I'm as green as they come and need a scrap movement for practice. I scored this on an eBay auction for $0.99 (+ $4.99 shipping, LOL) First inspection shows it not in terrible condition. The balance and escapement move at least, but it doesn't wind (very stiff) and the keyless works are either rusted fast or broken (the stem does not move in or out). I'll be taking this very slowly, since it's educational more than anything else.
Please note the high quality cardboard case ring.
I am now working on a vintage "trench watch" movement from 1910s that I mentioned before with a question regarding identification of the movement.
(I still haven't got the exact ref. of the movement.)
As I was disassembling the movement, my screwdriver slipped and broke one of the parts that function as a spring for the click.
I tried looking for replacement but I am not sure what I should look for.
Also, one of the jewels on the wheel bridge is broken so I need a jewel as well.
Could anyone advice me on how to find the correct part for click spring and the jewel for the wheel bridge??
**Could the click spring be put back together??
Thanks. You are always of great help.
I'd like to try my hand at converting a vintage pocket into a wristwatch.
For anyone who knows, what size pocket watch should I aim for and what's the best source for an appropriate sized case? Is a 'Hunter' best for this? What's the best solution for a winding stem and if I have to go with a case that's not drilled for the stem, what's the best solution?
In other words, what best practice for this mod?? Any help would be appreciated.
I hope you are all well.
It has been 12 months or so since I last logged in, and shamefully about the same since I pulled out my box of old watches. I was browsing the 'Bay' as always and really liked the look of this Waltham Traveler. I picked it up for less than £10 and would like to use it as my first restoration project. I have undertaken minor repairs in the past but nothing like this, I hope I haven't bitten off more than I can chew.
I need to find a key to see if it winds & runs, repair/service it and source the hands and a case, which is uncharted territory for me and I'm not sure how easily they are sized / sourced.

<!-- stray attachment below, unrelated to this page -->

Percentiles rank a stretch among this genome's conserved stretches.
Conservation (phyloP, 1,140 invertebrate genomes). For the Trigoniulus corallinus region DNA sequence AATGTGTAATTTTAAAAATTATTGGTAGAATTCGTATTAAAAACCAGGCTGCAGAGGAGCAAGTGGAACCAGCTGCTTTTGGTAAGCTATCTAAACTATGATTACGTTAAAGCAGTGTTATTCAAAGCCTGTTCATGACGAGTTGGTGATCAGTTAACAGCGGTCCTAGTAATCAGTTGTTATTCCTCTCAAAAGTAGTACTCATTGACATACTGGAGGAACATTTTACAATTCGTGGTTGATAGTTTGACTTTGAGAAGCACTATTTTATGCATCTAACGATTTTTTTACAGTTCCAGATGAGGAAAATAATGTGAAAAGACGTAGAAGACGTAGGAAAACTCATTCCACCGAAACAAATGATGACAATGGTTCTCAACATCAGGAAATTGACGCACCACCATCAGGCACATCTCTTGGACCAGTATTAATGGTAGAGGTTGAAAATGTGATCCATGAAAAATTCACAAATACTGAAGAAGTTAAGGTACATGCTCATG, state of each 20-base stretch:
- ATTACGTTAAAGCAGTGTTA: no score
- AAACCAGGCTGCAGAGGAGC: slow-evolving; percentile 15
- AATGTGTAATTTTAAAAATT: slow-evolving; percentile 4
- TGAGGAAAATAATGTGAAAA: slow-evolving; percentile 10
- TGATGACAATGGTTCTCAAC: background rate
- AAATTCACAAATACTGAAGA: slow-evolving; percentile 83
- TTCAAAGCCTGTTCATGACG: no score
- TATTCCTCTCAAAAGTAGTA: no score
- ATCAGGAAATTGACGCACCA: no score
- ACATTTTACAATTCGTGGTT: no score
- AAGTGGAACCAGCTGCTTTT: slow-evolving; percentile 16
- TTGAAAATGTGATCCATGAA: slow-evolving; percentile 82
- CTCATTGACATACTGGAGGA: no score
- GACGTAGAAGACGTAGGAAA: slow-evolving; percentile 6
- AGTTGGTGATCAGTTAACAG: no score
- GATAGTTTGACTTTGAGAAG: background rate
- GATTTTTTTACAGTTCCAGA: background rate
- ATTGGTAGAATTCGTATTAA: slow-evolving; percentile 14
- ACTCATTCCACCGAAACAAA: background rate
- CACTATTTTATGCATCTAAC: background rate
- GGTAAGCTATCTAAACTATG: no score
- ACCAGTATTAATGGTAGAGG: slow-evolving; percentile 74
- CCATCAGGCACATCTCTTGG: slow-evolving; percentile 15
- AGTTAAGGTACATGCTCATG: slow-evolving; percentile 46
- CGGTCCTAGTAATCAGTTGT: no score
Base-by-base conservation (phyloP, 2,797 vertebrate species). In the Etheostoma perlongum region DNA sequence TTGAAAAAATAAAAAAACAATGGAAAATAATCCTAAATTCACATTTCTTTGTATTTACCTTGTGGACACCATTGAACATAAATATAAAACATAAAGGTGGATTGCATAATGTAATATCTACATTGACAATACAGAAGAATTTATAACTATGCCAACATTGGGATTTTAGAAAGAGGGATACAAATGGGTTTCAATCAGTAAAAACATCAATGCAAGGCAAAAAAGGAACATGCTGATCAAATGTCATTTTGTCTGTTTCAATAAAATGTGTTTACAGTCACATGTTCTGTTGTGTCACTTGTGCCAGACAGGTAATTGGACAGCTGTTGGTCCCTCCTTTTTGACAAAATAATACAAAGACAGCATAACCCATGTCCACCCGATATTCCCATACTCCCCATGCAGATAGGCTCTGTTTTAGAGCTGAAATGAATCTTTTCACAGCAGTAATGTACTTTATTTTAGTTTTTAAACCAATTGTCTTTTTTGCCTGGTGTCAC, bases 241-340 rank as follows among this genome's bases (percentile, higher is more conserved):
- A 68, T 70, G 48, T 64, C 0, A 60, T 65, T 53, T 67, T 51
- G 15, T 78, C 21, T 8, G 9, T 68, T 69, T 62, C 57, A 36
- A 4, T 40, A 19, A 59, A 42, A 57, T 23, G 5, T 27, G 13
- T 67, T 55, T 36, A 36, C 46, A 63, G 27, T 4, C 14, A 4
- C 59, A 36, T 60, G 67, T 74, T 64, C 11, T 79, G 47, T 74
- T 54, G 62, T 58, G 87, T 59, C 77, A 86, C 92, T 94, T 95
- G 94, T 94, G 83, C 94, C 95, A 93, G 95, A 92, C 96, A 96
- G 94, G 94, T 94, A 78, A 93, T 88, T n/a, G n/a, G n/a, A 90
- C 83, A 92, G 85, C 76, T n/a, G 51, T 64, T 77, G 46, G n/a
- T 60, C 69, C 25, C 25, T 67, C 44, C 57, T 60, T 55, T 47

Any help, advice or pointers that you guys may be useful to me will be greatly received
Many thanks in advance
It's been a while since I've worked on a movement as old as this. A friend asked me to look at whether I could get his great-grandmother's watch working again. When I first saw it, I thought it was an old 1920's ladies wristwatch, though thought it odd that the winding stem is at 12. However, on closer examination, it resembles more of an old pocket watch movement. Now amazingly, the watch is ticking when wound but I cannot pull the stem to set the hands. On removing the dial, I can see the yoke and yoke spring on the opposite side. But would I be right in thinking that it is missing the setting lever? There is a space that looks suspiciously like there could have been a setting lever there once but I could be wrong.
I'd also be interested to hear your opinions on the age of the movement. I'm thinking around 1900.
What's more surprising is that when the case is closed, you don't see the chipped porcelain around the edges, so thick is the bevel. It looks so nice and ornate and when the case is closed. Would love to be able repair but have my doubts.
Any ideas about the keyless works?
Thanks in advance.
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Pivot jumps out of the jewel hole easily if the side shake is due to large jewel hole. What oil did you use on escape teeth? And how much? How did you apply the oil? Surely you know, poor amplitude is usually due to the drag on pallets. Did you take the readings you posted on low barrel wind? Low power? replaced the mainspring? How did you clean the balance jewels, did you peg? If the cock was previously shimmed on the outer bounds, the shim easily go unnoticed or gets washed away and you be left with excess end shake. I think the balance is fine, the issue lies in the esacpe mech and shakes need finer adjustment then proper lube.
Ah, ok, as you mentioned 220 Amp with chrono running I didn't think about this area. So here are more candidates: - remove chrono runner friction spring nd observe amp (to check if tension was too high) - check engagement of driving wheel-clutch wheel-chrono runner (if its too high and teeth are touching the opposite wheels ground amp will collapse). Do the check with the chrono running for a whole minute in case not all the wheels are 100% concentric. I think you already checked that all bearings are absolutely clean and no teeth are damaged (esp on the runner).
Hi, Can anyone help identify this movement please. I received this in a job lot of cheap project watches - Spares & repairs. The watch is supposed to be a Debaufre GMT Ocean 2 but I suspect it's fake because there's no letters or numbers on the movement and it just has a cheap feel & look to it. Plus there's a type of retaining metal ring surrounding the movement. Is that normal or common? Any help to identify this would be much appreciated. Thanks.